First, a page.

That tends to be the standard formation in large battles and even in a skirmish, the fastest direction from point A to point B is a straight line.

3)
Not if that strike is against heavy armor or a shield. It is especially not applicable to fantasy combat since fatigue is never taken into account


4)
Ranged attacks take you out of combat immediately. Melee attacks most often do not. There are verifiably accounts of people being stabbed over 20 times and surviving. No record I am aware of where someone has survived being a pin cushion. Most people died of infection and disease than actual melee combat.
5)You obviously don't know history too well. What do you say about Mongols, Samurai (who were known for being better horse archers than swordsman) or Native American Plains Indians who were amazing horse archers even though they only got metal arrowheads from European traders and had horses for only about 150 years at best since horses are not native to either North or South America.
 
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Lost Soul

Villager
]Not really. As skirmishers, the Mongols would force an enemy to set their position to fight back. This let the Mongols ride past at range firing volleys until the enemy broke or was severely reduced. This is why the typical Mongol horse archer carried a complement of 60-90 arrows. Then they'd ride past at very close range for aimed shots. For fleeing targets, they'd use their horses to match direction and velocity, reducing the relative movement as much as possible before firing. A target moving across their engagement range would still be extremely hard to hit.

Mongols were very good at firing while moving, but they had the same issues as everyone else at hitting moving targets.
Mongols beat Chinese foot armies that vastly outnumbered them and unified all of China. They conquered the Middle East and accidentally stopped Constantinople from being overrun by Muslims much earlier. The age of expedition was launched and Columbus tried to find a faster route to China because the Mongols opened up trade. Their horse archers were vastly superior to both foot soldiers and western knights mounted on horseback. Also Native American planes men on horseback and mounted samurai had no problems hitting moving targets at range. Its called leading your target with your shots and its not hard to do.

Sure, so are arrows, slings, rocks, fireworks, rubber bands, and Nerf guns. It's the hitting that's still really hard.

Let's all agree that a modern military issue firearm is superior in all ways to a crossbow. That stipulated, the best method to avoid being hit aside from full cover is to move, at speed, laterally to the shooter, varying your step as unpredictably as possible. Why is that? Because hitting a moving target is hard.
No, its because hitting a target standing still is incredibly easy. Its simply worst, bad, better best. Worst = standing still, bad = running, better = cover/being prone Best = avoiding situation entirely (snipping while hidden)


Well, no. Just because there are more words to describe defeating a melee attack (parried isn't often used for defeating a ranged attack) doesn't mean it's easier. Heavy armor was proof against most ranged attacks, up to and including ball musket firearms (read up on late plate armor still being highly effective defensively even after units of musketeers were in common usage). With arrows and other muscle powered weapons, armor was fantastic. It's why, historically, you didn't commit your archers at heavy infantry or cavalry but instead at skirmishers or light infantry. And even light infantry was a hard target for archers if they could raise shields.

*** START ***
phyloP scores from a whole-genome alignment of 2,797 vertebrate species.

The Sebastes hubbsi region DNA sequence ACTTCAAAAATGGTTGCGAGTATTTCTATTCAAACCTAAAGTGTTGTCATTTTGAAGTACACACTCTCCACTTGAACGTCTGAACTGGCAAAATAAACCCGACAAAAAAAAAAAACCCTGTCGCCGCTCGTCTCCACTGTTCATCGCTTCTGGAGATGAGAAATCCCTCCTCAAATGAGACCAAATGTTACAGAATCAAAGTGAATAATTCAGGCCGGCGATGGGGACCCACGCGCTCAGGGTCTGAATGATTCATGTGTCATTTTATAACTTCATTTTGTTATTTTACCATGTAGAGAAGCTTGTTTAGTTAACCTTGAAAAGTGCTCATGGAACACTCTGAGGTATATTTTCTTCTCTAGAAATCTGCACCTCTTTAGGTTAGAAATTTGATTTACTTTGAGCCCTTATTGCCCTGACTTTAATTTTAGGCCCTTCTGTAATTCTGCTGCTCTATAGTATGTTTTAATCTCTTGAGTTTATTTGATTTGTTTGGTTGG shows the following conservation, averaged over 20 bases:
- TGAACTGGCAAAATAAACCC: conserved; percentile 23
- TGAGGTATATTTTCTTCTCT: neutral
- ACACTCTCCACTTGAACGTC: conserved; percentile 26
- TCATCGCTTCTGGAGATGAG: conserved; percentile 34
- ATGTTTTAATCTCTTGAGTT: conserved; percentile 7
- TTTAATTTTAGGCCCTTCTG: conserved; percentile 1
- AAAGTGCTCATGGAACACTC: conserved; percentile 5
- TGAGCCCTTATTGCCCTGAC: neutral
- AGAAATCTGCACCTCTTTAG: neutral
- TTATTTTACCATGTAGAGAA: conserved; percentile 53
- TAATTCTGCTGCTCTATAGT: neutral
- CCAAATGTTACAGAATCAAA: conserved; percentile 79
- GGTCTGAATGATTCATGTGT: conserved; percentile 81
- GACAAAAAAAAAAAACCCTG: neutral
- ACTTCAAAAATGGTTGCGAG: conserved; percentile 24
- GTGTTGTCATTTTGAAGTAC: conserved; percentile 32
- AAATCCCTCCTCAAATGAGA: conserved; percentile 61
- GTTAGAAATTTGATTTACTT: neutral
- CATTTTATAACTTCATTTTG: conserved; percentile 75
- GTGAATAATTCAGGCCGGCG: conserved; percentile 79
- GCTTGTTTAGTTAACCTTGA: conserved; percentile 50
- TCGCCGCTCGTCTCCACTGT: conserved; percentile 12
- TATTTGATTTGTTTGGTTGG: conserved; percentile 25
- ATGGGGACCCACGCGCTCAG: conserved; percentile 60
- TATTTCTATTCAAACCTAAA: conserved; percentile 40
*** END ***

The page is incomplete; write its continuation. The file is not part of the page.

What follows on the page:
What are you talking about? By the time the longbow came into common use in England, English armies were made up mostly of archers. Football (soccer in US) had laws passed against it because it was become so popular that peasants were playing it instead of training in longbows & the English Crown felt it was a security risk as archers comprised large portions of their army. The main problem with longbow is the extraordinary amount of time it took to train them. Benjamin Franklin proposed training longbow men for the American Revolution because you get off far more shots with a bow than a musket. His proposal was shot down because it was deemed to expensive and time consuming to train them.
Missile fire wasn't a huge component of medieval and ancient warfare because, at the end of the day, it was the heavy infantry that ruled the day. This changed only once manufacturing processes became capable of creating ranged weapons that weren't strength powered. Even the famed English longbow only had a brief window of importance before being replaced with cranked crossbows and firearms. The necessary strength and training to operate the massive yew longbow wasn't sustainable (and archers had short service careers and generally crippling complications from being archers). The advent of non-strength powered missile weapons allowed for untrained massed fire that could punch through light and medium armors. As a force multiplier, it was fantastic. But, even then, melee troops were still the ruler of the battlefield until firearms became so ubiquitous that all troops could be issued a firearm that doubled as a melee weapon (the reason bayonets and bayonet drills were a core part of all military training through WWI). You'd shoot, reload, shoot, and, if the enemy advance wasn't broken, then it was into melee. Cannon was really the death of melee troops on the battlefield, not personal ranged weaponry.